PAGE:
Come election time, India's politicians are rarely shy about promising free money. Yet such giveaways have lately gained a sheen of intellectual respectability, following Rahul Gandhi's decision to clamber aboard the fashionable global movement for a Universal Basic Income.
In late March, the opposition Congress Party leader pledged a no-questions-asked annual payment of 72,000 rupees (roughly $1,000) per household to hundreds of millions of poorer Indians, were his party to prevail in upcoming elections. Sadly Gandhi's idea shares two problems with other mooted UBI experiments around the world, namely that it is almost certainly both fiscally and politically unworkable.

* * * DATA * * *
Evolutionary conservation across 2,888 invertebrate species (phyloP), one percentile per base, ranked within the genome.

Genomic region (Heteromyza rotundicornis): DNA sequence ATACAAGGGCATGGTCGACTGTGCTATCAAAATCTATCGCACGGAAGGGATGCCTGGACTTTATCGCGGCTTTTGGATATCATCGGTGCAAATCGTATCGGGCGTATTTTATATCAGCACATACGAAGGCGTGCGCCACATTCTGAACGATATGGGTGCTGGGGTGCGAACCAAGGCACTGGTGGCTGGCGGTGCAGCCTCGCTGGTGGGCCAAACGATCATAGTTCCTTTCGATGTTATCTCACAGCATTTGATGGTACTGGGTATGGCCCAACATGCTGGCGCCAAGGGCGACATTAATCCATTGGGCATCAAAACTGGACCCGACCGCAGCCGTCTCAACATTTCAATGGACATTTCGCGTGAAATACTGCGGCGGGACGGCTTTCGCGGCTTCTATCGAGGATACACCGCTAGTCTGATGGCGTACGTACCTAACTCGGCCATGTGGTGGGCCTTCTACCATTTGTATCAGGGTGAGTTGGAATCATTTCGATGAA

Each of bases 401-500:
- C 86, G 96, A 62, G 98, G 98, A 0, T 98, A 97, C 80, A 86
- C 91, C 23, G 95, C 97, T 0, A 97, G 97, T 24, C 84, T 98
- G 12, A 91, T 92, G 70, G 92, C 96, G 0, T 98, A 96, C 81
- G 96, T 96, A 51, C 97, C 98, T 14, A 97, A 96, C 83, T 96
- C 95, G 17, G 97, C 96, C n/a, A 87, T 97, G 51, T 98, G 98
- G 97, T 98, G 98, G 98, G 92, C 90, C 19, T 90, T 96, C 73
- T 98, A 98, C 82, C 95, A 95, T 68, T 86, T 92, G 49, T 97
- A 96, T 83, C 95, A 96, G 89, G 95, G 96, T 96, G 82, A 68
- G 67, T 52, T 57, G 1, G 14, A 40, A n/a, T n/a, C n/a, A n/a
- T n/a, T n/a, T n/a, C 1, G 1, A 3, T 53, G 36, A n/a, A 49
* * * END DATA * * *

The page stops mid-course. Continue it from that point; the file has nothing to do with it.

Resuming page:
UBI has long been a solution in search of a problem. Silicon Valley whiz kids from Facebook's Mark Zuckerberg to Tesla's Elon Musk back it as an antidote to a future of job-killing automation. Libertarians are drawn to the fact that it could replace a host of other more complex government welfare schemes. Left-wingers view the payments more as a fundamental citizen right, or even possibly as a boon to human creativity.
The first thing that must be said about Gandhi's version, therefore, is that it is not really a universal basic income at all. Payments would go only to the one fifth of Indians who are considered poverty stricken, or around 50 million families. But even this would be expensive, costing in the region of 2% of gross domestic product.